MENU

Would Peter Lynch Buy Singapore Telecommunications Limited

Peter Lynch likes smaller companies that have the potential to grow into much bigger things. That should, in theory, rule out Singapore Telecommunications (SGX: Z74), which is worth a monumental S$64b.

But in comparison to the giants of the telecom industry elsewhere in the world, SingTel is relatively small, so it should have the potential to grow. It is smaller than China Mobile, which is worth S$372b. It is smaller than AT&T, which is worth S$240b.It is also smaller than Deutsche Telecom, which is worth S$104b.

One of the main things that Lynch looks for is a company that is cheap compared to its earnings growth. Currently, SingTel is valued at 17 times profits. That is quite expensive.

But it is even more expensive when compared to the rate at which profit have grown. Over the last five years, bottom-line profits have barely budged at SingTel. Over the last decade, profits have grown at a compound rate of just 2% a year.

In its favour, SingTel is not heavily leveraged. But it does have Net Debt rather than Net Cash, which is unlikely to impress Peter Lynch. On the other hand, SingTel pays a decent dividend, which could just sway Lynch. Its dividend yield of 4.2% is above the market average.

However, SingTel pays out quite a large proportion – some 70% – of its profits to shareholders. The low retention ratio of 30% coupled with its Return on Equity of 15.6% could imply a mundane growth rate of around 5%.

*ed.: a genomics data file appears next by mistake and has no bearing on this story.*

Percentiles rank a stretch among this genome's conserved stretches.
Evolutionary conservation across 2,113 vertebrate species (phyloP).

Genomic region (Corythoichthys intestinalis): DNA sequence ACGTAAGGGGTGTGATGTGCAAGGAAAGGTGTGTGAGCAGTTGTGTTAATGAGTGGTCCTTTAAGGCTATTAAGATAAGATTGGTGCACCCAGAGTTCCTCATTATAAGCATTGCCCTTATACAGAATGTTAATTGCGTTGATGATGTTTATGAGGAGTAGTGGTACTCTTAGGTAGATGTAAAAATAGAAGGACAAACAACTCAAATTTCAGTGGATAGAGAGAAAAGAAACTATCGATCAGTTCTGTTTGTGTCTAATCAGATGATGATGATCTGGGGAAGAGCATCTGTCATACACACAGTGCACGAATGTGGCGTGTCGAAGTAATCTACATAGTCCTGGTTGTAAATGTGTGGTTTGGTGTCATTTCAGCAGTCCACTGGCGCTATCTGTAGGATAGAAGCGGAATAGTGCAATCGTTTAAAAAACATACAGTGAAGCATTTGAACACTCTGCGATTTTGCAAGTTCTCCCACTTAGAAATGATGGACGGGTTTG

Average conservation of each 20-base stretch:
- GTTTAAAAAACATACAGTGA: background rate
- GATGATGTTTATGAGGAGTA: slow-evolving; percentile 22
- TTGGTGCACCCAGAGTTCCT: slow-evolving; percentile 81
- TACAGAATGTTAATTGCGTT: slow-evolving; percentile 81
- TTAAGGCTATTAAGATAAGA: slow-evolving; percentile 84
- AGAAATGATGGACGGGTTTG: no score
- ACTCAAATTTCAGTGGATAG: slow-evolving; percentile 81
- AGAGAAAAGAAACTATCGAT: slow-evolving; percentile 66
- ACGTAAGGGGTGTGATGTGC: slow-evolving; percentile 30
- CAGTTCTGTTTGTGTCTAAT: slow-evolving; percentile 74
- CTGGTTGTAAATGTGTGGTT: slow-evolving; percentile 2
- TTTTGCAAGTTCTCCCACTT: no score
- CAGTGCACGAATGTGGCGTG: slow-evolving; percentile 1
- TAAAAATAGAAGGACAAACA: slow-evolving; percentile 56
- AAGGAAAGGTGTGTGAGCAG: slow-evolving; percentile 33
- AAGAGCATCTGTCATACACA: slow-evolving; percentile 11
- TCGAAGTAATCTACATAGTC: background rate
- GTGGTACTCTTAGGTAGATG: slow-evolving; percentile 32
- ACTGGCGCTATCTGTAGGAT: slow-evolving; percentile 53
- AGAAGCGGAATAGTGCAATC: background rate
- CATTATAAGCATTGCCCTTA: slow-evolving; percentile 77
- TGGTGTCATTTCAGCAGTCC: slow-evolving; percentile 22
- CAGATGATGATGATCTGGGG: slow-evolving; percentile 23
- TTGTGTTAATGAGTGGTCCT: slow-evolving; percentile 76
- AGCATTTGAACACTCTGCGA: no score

On balance, Peter Lynch is unlikely to whip out his chequebook for SingTel. Income investors might but not a growth investor such as Lynch.

The Motley Fool's purpose is to help the world invest, better. Click here now for your FREE subscription to Take Stock -- Singapore, The Motley Fool's free investing newsletter. Written by David Kuo, Take Stock -- Singapore tells you exactly what's happening in today's markets, and shows how you can GROW your wealth in the years ahead.

Like us on Facebook to keep up to date with our latest news and articles. The Motley Fool's purpose is to help the world invest, better. 

The information provided is for general information purposes only and is not intended to be personalised investment or financial advice. Motley Fool Singapore Director David Kuo doesn’t own shares in any companies mentioned.